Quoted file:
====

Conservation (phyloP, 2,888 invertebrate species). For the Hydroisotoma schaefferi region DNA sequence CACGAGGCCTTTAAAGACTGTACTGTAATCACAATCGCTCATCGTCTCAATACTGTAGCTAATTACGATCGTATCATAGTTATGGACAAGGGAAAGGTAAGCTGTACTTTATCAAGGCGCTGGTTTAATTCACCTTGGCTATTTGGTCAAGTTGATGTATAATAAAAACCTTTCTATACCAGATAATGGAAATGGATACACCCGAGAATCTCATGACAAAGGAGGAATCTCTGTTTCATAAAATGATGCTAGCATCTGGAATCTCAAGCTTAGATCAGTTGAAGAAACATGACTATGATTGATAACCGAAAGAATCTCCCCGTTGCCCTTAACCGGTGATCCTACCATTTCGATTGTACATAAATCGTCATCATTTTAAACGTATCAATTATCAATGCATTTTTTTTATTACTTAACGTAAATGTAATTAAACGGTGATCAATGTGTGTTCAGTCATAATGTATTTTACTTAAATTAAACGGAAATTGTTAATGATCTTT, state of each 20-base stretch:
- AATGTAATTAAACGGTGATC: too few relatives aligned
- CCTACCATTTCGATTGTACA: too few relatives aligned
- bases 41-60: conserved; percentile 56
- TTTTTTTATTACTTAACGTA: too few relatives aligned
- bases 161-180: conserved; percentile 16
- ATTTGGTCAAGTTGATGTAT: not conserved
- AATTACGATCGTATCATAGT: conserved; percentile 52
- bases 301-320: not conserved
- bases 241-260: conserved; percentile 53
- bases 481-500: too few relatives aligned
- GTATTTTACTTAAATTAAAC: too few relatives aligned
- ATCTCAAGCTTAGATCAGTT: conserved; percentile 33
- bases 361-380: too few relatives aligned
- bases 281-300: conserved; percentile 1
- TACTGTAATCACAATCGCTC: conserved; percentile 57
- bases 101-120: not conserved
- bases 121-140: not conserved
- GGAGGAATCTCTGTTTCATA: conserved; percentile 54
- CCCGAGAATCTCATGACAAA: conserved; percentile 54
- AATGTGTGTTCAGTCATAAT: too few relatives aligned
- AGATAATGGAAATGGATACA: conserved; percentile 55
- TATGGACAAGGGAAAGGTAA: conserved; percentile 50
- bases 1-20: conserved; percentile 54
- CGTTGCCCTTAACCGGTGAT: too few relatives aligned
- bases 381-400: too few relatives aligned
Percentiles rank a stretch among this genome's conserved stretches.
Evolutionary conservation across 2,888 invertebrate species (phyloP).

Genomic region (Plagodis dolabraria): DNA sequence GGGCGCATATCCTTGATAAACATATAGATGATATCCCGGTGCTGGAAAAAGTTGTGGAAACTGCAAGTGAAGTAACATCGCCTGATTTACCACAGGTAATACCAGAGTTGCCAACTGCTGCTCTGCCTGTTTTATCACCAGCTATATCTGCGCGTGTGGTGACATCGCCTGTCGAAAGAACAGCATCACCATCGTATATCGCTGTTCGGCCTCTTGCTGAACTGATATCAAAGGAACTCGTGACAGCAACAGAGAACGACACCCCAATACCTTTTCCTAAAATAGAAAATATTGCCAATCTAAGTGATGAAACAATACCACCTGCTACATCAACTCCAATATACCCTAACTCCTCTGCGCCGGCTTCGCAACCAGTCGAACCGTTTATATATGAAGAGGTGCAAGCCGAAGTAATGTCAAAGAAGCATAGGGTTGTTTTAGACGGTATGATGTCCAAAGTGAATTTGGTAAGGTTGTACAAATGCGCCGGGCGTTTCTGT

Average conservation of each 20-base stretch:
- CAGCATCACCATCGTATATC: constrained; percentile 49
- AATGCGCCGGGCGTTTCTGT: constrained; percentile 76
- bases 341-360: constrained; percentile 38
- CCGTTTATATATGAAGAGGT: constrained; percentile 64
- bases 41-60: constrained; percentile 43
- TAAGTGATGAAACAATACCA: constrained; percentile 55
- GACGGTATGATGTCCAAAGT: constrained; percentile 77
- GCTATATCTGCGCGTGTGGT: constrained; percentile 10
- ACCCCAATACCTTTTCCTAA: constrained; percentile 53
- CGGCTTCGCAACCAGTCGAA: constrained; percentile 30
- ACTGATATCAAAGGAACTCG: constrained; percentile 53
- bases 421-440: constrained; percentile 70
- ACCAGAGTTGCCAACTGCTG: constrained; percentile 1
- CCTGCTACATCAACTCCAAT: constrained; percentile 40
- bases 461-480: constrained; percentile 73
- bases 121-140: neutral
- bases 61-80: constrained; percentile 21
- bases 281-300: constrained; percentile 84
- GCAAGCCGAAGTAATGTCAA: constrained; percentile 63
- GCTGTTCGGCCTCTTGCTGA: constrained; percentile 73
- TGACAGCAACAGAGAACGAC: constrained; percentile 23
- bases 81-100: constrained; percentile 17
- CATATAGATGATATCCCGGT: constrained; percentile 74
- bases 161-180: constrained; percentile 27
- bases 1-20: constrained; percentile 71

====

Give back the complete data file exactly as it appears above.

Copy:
Conservation (phyloP, 2,888 invertebrate species). For the Hydroisotoma schaefferi region DNA sequence CACGAGGCCTTTAAAGACTGTACTGTAATCACAATCGCTCATCGTCTCAATACTGTAGCTAATTACGATCGTATCATAGTTATGGACAAGGGAAAGGTAAGCTGTACTTTATCAAGGCGCTGGTTTAATTCACCTTGGCTATTTGGTCAAGTTGATGTATAATAAAAACCTTTCTATACCAGATAATGGAAATGGATACACCCGAGAATCTCATGACAAAGGAGGAATCTCTGTTTCATAAAATGATGCTAGCATCTGGAATCTCAAGCTTAGATCAGTTGAAGAAACATGACTATGATTGATAACCGAAAGAATCTCCCCGTTGCCCTTAACCGGTGATCCTACCATTTCGATTGTACATAAATCGTCATCATTTTAAACGTATCAATTATCAATGCATTTTTTTTATTACTTAACGTAAATGTAATTAAACGGTGATCAATGTGTGTTCAGTCATAATGTATTTTACTTAAATTAAACGGAAATTGTTAATGATCTTT, state of each 20-base stretch:
- AATGTAATTAAACGGTGATC: too few relatives aligned
- CCTACCATTTCGATTGTACA: too few relatives aligned
- bases 41-60: conserved; percentile 56
- TTTTTTTATTACTTAACGTA: too few relatives aligned
- bases 161-180: conserved; percentile 16
- ATTTGGTCAAGTTGATGTAT: not conserved
- AATTACGATCGTATCATAGT: conserved; percentile 52
- bases 301-320: not conserved
- bases 241-260: conserved; percentile 53
- bases 481-500: too few relatives aligned
- GTATTTTACTTAAATTAAAC: too few relatives aligned
- ATCTCAAGCTTAGATCAGTT: conserved; percentile 33
- bases 361-380: too few relatives aligned
- bases 281-300: conserved; percentile 1
- TACTGTAATCACAATCGCTC: conserved; percentile 57
- bases 101-120: not conserved
- bases 121-140: not conserved
- GGAGGAATCTCTGTTTCATA: conserved; percentile 54
- CCCGAGAATCTCATGACAAA: conserved; percentile 54
- AATGTGTGTTCAGTCATAAT: too few relatives aligned
- AGATAATGGAAATGGATACA: conserved; percentile 55
- TATGGACAAGGGAAAGGTAA: conserved; percentile 50
- bases 1-20: conserved; percentile 54
- CGTTGCCCTTAACCGGTGAT: too few relatives aligned
- bases 381-400: too few relatives aligned
Percentiles rank a stretch among this genome's conserved stretches.
Evolutionary conservation across 2,888 invertebrate species (phyloP).

Genomic region (Plagodis dolabraria): DNA sequence GGGCGCATATCCTTGATAAACATATAGATGATATCCCGGTGCTGGAAAAAGTTGTGGAAACTGCAAGTGAAGTAACATCGCCTGATTTACCACAGGTAATACCAGAGTTGCCAACTGCTGCTCTGCCTGTTTTATCACCAGCTATATCTGCGCGTGTGGTGACATCGCCTGTCGAAAGAACAGCATCACCATCGTATATCGCTGTTCGGCCTCTTGCTGAACTGATATCAAAGGAACTCGTGACAGCAACAGAGAACGACACCCCAATACCTTTTCCTAAAATAGAAAATATTGCCAATCTAAGTGATGAAACAATACCACCTGCTACATCAACTCCAATATACCCTAACTCCTCTGCGCCGGCTTCGCAACCAGTCGAACCGTTTATATATGAAGAGGTGCAAGCCGAAGTAATGTCAAAGAAGCATAGGGTTGTTTTAGACGGTATGATGTCCAAAGTGAATTTGGTAAGGTTGTACAAATGCGCCGGGCGTTTCTGT

Average conservation of each 20-base stretch:
- CAGCATCACCATCGTATATC: constrained; percentile 49
- AATGCGCCGGGCGTTTCTGT: constrained; percentile 76
- bases 341-360: constrained; percentile 38
- CCGTTTATATATGAAGAGGT: constrained; percentile 64
- bases 41-60: constrained; percentile 43
- TAAGTGATGAAACAATACCA: constrained; percentile 55
- GACGGTATGATGTCCAAAGT: constrained; percentile 77
- GCTATATCTGCGCGTGTGGT: constrained; percentile 10
- ACCCCAATACCTTTTCCTAA: constrained; percentile 53
- CGGCTTCGCAACCAGTCGAA: constrained; percentile 30
- ACTGATATCAAAGGAACTCG: constrained; percentile 53
- bases 421-440: constrained; percentile 70
- ACCAGAGTTGCCAACTGCTG: constrained; percentile 1
- CCTGCTACATCAACTCCAAT: constrained; percentile 40
- bases 461-480: constrained; percentile 73
- bases 121-140: neutral
- bases 61-80: constrained; percentile 21
- bases 281-300: constrained; percentile 84
- GCAAGCCGAAGTAATGTCAA: constrained; percentile 63
- GCTGTTCGGCCTCTTGCTGA: constrained; percentile 73
- TGACAGCAACAGAGAACGAC: constrained; percentile 23
- bases 81-100: constrained; percentile 17
- CATATAGATGATATCCCGGT: constrained; percentile 74
- bases 161-180: constrained; percentile 27
- bases 1-20: constrained; percentile 71